Spellforce 2: Demons of the Past – Review
Follow Genre: Strategy, RPG
Developer: Mind Over Matter Studios, Nordic Games
Publisher: Nordic Games
Platform: PC

Spellforce 2: Demons of the Past – Review

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Good: Simple but fun gameplay, old-school resource management.
Bad: Over-reliance on confusing and invented terms, bland voice-acting.
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Demons of the Past is the third and final stand alone expansion for real time strategy game Spellforce 2. It’s an update to a game that’s been around for some time now, and as such it manages to stretch its engine very thin at times.

As fans will attest, though, there’s a reason why Spellforce 2 is still getting new content this long after its initial release.


I won’t go into the story too much, mostly because this is the first Spellforce game I’ve ever played and as such, much of the lore and and history of the series is completely lost on me. As such, I don’t think it would be fair if I subtracted or added from or to the game’s score based on how I experienced the story.

What I did manage to gather is that you’re fighting the same Nameless Evil personae you fended off during the previous games. Which, in a world full of fantasy clichés, means you’ll encounter dragons, elf-folk and other mystical creatures, as well as deal with plenty of intrigue.

During the campaign, there’s ample opportunity to wander off and tackle tons of side quests. Dialogue is never far off and you’re often given a choice in how you’ll have your heroes act towards other characters.

Personally, though, I didn’t understand the need for the game’s over-reliance on unique terms and. Making up words just to add a layer of mysticism to your story is never a good idea. Sadly, it’s a trend that has been ruining both high fantasy and anime over the past decade. Adding a touch of realism, even when you’re creating a story centered around demons and dragons, allows for a more immersive story.



Spellforce 2 was first released back in 2006. Of course, this means you shouldn’t expect too much when it comes to visuals. Even if we’re now 2014, Demons of the Past is still based on an eight-year-old game. There are also only so many graphical upgrades a developer can make, before he starts to alienate a large group of his install base.

Zoomed in, characters look chunky and the environments lack the amount of detail we’ve come to expect from modern PC games.


I wasn’t particularly fond of Demons of the Past’s voice-acting. It sounded bland, even dull at times. Characters sound as if they’re just going through the motions, failing to sound convincing when a situation turns dire. They also seem to have a tendency towards rattling, as more often than not, lines were delivered much faster than they should.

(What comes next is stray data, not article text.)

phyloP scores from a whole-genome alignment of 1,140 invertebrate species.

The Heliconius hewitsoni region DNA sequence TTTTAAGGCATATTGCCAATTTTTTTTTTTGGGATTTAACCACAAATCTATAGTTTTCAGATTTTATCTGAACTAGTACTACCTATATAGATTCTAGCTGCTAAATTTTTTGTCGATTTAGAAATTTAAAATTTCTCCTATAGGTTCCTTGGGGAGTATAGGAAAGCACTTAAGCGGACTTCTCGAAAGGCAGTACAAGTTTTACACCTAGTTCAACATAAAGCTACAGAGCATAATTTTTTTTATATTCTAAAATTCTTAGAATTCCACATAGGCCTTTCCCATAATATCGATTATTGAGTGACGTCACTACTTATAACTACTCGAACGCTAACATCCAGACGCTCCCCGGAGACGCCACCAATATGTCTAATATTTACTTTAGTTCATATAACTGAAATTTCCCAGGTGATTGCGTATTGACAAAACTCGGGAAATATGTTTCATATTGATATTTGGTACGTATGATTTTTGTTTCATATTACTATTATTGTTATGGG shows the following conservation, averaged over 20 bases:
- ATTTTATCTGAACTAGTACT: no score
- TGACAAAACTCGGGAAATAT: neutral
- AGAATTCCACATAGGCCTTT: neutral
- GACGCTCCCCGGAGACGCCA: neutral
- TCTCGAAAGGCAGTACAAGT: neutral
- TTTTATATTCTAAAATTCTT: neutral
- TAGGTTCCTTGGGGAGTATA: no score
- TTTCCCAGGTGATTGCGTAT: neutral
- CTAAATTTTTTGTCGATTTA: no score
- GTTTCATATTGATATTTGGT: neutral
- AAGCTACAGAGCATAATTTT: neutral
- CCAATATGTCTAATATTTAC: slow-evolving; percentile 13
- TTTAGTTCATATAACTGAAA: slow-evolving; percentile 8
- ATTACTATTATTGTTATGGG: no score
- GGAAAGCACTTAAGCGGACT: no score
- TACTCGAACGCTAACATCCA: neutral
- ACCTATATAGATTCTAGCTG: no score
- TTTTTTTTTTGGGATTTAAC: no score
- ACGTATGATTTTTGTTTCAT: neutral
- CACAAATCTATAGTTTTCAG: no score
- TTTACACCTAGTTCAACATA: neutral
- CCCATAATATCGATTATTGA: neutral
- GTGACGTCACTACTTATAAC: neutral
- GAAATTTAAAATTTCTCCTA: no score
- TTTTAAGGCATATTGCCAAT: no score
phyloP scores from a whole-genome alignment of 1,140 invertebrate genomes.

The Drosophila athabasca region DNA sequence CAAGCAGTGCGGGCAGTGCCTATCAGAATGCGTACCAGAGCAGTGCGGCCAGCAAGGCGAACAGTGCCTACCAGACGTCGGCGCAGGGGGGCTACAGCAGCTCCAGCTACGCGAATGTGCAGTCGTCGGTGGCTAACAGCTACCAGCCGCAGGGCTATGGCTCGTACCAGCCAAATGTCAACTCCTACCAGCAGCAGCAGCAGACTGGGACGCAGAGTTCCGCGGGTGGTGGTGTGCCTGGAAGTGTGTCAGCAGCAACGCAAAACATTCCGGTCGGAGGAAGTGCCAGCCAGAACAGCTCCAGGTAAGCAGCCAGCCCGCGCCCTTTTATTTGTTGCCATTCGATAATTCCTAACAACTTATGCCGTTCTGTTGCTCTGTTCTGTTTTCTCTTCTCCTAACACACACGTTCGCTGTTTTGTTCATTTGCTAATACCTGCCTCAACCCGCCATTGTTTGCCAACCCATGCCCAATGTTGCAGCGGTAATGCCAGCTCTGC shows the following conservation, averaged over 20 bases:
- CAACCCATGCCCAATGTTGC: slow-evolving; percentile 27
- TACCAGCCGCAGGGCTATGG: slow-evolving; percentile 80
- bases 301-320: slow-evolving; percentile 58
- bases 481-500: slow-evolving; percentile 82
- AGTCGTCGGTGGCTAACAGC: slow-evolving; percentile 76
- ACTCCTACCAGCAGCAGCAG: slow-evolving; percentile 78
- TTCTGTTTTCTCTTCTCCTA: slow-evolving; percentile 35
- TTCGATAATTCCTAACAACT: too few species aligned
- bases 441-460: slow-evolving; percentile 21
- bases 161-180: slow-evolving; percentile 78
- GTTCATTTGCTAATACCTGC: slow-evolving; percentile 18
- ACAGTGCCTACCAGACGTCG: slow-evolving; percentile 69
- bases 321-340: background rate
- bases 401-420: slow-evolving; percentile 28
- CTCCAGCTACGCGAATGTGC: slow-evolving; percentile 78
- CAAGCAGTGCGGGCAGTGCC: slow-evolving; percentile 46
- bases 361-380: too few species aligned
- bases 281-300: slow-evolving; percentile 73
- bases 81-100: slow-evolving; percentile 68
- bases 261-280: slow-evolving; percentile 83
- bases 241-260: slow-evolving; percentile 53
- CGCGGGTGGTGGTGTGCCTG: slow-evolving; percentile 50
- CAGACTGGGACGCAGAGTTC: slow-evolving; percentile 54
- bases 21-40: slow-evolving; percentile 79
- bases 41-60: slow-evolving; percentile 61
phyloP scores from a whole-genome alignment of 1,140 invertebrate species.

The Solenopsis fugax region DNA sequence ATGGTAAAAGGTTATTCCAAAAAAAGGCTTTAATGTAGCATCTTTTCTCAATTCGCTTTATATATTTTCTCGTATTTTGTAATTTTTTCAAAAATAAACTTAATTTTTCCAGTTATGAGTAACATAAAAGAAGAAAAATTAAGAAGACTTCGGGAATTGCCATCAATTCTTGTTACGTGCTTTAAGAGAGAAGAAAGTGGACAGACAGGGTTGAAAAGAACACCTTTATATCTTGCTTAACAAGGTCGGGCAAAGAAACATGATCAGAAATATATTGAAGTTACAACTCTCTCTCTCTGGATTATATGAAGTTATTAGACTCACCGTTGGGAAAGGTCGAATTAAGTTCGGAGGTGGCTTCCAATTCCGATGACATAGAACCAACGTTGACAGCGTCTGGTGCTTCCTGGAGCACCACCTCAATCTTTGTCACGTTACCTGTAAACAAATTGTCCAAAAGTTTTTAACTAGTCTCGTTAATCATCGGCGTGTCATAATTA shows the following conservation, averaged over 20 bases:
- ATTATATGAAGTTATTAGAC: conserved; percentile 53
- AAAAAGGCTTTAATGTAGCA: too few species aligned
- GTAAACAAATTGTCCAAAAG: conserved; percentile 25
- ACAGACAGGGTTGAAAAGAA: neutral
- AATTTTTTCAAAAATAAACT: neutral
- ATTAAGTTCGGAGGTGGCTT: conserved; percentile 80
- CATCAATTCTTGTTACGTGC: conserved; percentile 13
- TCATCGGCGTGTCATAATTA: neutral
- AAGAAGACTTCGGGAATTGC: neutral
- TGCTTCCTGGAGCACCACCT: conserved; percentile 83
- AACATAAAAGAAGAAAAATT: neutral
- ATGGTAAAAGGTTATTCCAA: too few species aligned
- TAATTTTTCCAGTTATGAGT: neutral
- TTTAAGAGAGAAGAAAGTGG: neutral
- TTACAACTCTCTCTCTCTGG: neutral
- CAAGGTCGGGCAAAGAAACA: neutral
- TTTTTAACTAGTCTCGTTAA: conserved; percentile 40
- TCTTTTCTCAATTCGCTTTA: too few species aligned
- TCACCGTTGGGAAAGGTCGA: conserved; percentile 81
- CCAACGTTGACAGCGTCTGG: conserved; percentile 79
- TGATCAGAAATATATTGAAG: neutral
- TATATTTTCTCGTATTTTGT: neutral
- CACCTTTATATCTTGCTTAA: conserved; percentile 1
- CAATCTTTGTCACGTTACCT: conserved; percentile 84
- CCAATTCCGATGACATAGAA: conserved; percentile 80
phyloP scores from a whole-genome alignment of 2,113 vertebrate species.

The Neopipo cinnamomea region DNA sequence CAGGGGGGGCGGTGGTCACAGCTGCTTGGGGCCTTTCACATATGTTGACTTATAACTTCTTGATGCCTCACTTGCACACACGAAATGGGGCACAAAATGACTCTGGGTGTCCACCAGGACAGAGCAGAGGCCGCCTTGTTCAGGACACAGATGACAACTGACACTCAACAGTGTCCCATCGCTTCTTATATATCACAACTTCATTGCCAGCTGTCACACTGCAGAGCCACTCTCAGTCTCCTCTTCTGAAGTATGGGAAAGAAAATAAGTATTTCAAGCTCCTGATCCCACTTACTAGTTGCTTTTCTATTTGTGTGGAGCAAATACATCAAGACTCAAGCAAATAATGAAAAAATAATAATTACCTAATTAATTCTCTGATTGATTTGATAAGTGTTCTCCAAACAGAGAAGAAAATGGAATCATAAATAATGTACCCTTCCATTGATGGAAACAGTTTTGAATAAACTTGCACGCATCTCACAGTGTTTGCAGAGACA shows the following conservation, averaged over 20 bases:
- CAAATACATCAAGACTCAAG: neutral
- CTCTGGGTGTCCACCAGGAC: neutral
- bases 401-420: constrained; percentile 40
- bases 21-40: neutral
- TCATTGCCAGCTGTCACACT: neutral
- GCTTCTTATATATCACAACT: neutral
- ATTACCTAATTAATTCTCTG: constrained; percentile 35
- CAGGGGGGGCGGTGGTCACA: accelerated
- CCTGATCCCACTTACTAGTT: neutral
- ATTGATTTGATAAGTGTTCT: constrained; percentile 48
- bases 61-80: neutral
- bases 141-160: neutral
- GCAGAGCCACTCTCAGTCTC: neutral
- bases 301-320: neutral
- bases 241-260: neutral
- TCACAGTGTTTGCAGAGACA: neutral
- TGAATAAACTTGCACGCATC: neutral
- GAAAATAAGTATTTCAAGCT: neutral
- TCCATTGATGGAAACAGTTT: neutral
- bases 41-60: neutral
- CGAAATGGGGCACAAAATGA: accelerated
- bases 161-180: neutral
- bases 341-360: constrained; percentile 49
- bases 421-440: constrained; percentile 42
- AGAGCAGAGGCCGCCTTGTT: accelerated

In-game music serves its purpose, but never becomes remarkable enough to applaud.

I’ve also had a problem where cutscenes would blast through my sound system, forcing me to turn the sound down, only to have to turn it up as soon as the actual gameplay started. So yeah, there’re some mixing problems.



Essentially, Spellforce 2: Demons of the Past is a throwback to real time strategy games the way they were delivered during the early 2000’s.

The single-player campaign is mostly where it’s at. You start off creating a personal avatar, who then goes on to recruit up to five other heroes. You can pick between typical archetypes like healers, warriors and mages and each character has a set of skills to develop.

Your team members represent your lives. Should one die, you’ll have to resurrect him or her within a certain time limit, lest they be lost and a game over screens signals the need to start all over again.

Each hero can learn new skills as the get stronger, as well as equip loot. The only problem with that, is that it’s much safer to keep them near the back of your army, only occasionally using their skills to pick off enemies. As I sai, resurrecting them carries a big risk, as does it claim a hefty amount of gold.

Missions usually tend towards the base and resource management type, but occasionally they add a bit more flavour by introducing simple puzzles and dialogue.

Resource management and building is fairly straightforward; You collect stone, silver and Lenya to both place buildings and recruit units. A decent-sized tech-tree adds some spice to the different strategies you can follow.

It’s all pretty old-school, but at least it makes for a game that never forgot that simple things, more often than not in our game industry, tend to offer the most fun.



At the end of the day, Spellforce 2: Demons of the Past is a likeable strategy game. It won’t bring any beauty contests, its RPG-features are misplaced more often than not and its voice-acting is a thing best ignored; but it’s certainly a more than decent strategy game.

At least there’s tons of depth and fans of high fantasy will more than get their share.

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